TRAVEL

Book review: The New York Times, 36 Hours, World (3 /36 /365)

PUBLISHED : Saturday, 15 August, 2015, 11:55pm
UPDATED : Saturday, 15 August, 2015, 11:55pm

When travelling on a tight schedule, one of the biggest challenges is deciding how to spend your precious time in each destination. How do you see Paris in just two days, for example? The answer is: you don't. Instead, your best option is to rely on a credible friend or guide to suggest a few ideas to capture the feel of the place.

Enter The New York Times' three-volume 36 Hours box set, which, following from its regional Taschen travel guides, is the paper's latest and most comprehensive to date. Edited by Barbara Ireland, it pulls together the best of the newspaper's 36 Hours columns, which have been providing curated guides to spending 36 hours in a city since 2002. Three volumes span 365 destinations around the globe - the idea being to have enough inspiration for each day of the year.

These guides are not intended to be exhaustive lists of key tourist attractions. Instead, seasoned travel writers offer their personal suggestions, be it a local bar, a hidden park or the one gallery not to be missed. This gives them a clear focus, unlike other generic guides on the market, which aim to cover a bit of everything and inevitably fail.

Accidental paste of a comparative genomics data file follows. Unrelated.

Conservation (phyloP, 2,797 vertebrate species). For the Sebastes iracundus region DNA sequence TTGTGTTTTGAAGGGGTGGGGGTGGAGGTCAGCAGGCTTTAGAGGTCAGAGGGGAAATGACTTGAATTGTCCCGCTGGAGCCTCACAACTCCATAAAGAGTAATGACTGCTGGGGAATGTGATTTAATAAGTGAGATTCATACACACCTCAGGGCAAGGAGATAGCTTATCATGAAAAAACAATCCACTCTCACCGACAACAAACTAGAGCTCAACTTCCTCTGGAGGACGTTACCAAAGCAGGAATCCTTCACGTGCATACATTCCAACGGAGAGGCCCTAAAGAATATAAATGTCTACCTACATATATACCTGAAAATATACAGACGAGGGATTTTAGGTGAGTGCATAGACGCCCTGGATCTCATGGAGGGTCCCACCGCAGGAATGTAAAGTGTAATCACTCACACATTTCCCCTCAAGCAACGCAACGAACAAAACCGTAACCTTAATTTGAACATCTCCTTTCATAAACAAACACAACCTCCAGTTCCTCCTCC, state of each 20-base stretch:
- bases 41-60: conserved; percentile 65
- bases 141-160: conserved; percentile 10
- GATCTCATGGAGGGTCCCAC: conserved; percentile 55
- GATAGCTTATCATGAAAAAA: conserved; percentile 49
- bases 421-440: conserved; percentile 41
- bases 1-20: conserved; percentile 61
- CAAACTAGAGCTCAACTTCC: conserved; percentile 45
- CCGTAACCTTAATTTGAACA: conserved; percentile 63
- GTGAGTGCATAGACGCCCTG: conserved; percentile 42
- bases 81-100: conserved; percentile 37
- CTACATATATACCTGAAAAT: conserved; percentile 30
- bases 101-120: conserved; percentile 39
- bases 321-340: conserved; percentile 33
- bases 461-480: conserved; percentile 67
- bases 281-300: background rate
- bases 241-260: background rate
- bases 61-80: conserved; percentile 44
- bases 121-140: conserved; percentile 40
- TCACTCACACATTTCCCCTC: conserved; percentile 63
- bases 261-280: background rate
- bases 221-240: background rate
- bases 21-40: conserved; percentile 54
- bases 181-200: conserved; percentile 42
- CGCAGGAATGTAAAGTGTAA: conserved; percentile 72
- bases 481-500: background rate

The soft-cover books are both tactile and visual - brought to life with fresh illustrations and vivid photography. Their alphabetical ordering by city is not immediately intuitive, meaning you'll stumble from Abu Dhabi to Agra, Biarritz to Big Sur; perhaps a deliberate effort to help us discover places we weren't looking for. However, index tabs make for easy page flipping and a regional index gives you the option to map out longer itineraries.

Popular cities get special treatment: there are three guides to London for example (one for children, a literary one and an East London one), and Toronto has a separate guide for hipsters. There's a rough guide to prices for hotels and restaurants, and illustrated, numbered maps feature zoom-ins of mentioned neighbourhoods for easy reference. Not everyone will have the budget of a Times reader, and you'll find more tasting menus than budget eats, and more cocktail bars than dive bars, though the books strive for balance.

Each set comes with a registration code for unlimited access to the digital versions of the guides, but there is no interactivity. They're simply PDFs, which you can download or print out and slip into your pocket before setting off.

Fourteen new cities were all fact-checked and updated in 2014, and an email is provided for readers to send updates if they spot errors.

This set is more whimsical than practical, so you may want to supplement it with something more comprehensive. Even so, it's lovely for pondering your next destination.

The New York Times, 36 Hours, World (3 /36 /365) Edited by Barbara Ireland (Taschen)